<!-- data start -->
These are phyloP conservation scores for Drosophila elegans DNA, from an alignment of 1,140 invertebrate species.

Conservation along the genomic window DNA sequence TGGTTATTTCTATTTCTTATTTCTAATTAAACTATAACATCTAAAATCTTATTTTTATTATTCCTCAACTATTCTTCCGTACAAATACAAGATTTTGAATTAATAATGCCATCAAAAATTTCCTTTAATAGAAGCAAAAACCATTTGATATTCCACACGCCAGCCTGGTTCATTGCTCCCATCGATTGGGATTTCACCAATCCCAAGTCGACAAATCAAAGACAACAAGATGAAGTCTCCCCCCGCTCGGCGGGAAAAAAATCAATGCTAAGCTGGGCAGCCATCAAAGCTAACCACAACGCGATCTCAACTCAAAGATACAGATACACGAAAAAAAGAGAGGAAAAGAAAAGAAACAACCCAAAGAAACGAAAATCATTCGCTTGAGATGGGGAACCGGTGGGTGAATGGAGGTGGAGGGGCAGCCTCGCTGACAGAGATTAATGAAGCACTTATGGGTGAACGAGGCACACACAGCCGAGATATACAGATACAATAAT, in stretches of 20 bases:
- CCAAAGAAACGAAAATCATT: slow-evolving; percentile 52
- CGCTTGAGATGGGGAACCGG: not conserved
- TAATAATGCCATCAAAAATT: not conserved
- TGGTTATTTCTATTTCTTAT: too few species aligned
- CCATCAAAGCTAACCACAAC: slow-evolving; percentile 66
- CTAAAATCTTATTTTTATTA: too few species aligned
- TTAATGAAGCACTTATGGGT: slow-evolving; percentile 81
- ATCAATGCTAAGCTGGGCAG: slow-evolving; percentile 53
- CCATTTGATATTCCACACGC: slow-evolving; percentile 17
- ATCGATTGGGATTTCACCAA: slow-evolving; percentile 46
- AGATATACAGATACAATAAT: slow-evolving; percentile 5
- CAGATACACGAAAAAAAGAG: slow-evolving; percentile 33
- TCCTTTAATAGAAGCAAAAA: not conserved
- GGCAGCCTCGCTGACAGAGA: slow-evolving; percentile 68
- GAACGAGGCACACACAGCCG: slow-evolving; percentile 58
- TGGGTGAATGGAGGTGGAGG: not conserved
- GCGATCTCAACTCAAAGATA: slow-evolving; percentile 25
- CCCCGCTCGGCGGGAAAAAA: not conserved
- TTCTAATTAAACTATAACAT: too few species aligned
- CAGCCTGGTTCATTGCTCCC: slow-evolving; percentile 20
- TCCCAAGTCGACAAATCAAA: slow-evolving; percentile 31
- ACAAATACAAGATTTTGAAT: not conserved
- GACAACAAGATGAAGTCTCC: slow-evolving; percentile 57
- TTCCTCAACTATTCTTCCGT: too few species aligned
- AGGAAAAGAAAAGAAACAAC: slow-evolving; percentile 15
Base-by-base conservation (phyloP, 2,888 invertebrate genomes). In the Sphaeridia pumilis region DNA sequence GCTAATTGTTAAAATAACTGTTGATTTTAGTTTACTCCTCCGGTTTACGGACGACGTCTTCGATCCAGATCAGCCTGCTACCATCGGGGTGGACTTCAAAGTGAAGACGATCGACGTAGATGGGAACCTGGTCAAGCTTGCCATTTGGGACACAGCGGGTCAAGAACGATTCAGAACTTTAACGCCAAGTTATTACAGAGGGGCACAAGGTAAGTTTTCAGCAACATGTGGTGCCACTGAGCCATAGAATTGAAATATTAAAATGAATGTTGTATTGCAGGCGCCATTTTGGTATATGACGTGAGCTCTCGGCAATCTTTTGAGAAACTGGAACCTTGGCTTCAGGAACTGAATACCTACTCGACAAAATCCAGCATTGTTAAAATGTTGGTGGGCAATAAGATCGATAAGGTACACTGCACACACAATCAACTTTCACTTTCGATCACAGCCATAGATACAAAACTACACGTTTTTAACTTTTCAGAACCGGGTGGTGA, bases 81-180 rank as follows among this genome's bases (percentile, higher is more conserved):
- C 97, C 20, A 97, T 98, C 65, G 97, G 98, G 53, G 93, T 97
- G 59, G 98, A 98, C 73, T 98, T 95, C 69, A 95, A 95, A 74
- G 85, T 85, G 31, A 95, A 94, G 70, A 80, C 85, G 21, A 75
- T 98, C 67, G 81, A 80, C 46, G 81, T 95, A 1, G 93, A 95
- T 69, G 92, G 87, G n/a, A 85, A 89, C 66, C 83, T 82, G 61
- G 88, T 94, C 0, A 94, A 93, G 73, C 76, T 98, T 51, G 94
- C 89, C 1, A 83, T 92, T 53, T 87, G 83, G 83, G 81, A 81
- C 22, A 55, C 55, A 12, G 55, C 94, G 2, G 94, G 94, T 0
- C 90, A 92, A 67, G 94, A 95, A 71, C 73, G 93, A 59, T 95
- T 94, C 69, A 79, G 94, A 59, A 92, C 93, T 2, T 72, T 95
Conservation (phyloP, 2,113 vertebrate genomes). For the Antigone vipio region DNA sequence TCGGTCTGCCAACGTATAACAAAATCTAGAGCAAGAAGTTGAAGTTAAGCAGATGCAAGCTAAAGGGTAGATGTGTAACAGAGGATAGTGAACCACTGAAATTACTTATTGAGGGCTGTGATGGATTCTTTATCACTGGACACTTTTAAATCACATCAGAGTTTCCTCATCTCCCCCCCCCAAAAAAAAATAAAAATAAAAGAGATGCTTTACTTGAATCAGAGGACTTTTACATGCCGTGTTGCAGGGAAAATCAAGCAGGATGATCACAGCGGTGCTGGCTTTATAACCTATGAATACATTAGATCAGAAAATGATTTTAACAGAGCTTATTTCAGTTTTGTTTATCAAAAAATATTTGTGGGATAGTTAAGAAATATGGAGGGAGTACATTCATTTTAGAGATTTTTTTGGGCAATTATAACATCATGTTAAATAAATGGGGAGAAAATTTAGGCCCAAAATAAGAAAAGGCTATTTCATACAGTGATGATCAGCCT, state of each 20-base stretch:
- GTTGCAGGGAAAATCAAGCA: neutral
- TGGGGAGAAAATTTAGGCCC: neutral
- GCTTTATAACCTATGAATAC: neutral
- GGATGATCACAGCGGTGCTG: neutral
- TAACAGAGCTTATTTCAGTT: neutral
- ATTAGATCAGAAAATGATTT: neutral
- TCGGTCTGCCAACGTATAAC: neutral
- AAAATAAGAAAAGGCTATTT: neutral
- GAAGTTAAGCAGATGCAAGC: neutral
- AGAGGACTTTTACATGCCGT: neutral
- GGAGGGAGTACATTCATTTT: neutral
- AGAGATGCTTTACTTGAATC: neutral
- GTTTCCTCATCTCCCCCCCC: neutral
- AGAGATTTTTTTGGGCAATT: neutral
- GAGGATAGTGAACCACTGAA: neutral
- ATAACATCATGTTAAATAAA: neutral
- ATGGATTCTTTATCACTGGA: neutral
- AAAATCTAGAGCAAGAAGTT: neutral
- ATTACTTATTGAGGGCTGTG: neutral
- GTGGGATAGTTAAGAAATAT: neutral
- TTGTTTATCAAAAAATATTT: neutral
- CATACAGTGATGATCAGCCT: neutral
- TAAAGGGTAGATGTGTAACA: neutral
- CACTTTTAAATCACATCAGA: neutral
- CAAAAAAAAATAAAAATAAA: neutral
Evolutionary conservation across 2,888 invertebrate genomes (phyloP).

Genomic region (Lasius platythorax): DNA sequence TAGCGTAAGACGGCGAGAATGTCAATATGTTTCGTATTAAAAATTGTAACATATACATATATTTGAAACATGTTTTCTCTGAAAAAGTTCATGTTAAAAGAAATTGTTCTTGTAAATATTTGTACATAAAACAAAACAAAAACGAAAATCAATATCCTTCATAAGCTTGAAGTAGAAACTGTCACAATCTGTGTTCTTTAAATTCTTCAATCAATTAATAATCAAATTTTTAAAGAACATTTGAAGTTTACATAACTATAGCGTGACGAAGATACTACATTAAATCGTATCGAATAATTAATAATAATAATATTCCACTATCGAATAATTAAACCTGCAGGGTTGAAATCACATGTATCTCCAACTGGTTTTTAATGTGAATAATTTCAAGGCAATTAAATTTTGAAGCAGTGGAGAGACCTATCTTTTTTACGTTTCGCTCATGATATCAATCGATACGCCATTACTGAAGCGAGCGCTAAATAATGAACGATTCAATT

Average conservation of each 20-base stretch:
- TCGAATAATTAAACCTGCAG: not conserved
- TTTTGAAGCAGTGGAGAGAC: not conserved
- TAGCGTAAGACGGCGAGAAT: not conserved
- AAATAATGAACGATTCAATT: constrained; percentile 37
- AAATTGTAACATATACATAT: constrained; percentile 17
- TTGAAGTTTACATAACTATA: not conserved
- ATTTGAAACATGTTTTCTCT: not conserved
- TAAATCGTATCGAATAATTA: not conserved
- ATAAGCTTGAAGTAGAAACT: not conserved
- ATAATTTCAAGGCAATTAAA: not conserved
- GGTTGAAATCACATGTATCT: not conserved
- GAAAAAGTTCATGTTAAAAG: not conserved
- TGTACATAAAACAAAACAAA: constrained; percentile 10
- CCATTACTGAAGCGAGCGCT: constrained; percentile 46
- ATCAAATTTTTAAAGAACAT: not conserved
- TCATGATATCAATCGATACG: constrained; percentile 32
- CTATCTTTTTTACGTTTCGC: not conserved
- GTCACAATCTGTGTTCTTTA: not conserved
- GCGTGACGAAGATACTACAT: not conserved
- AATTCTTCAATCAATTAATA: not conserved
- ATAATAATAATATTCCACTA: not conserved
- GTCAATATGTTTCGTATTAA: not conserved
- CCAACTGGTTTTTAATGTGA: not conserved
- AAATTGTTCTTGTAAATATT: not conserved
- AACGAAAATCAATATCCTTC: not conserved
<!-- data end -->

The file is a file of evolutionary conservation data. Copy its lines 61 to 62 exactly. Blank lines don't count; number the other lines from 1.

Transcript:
- CATACAGTGATGATCAGCCT: neutral
- TAAAGGGTAGATGTGTAACA: neutral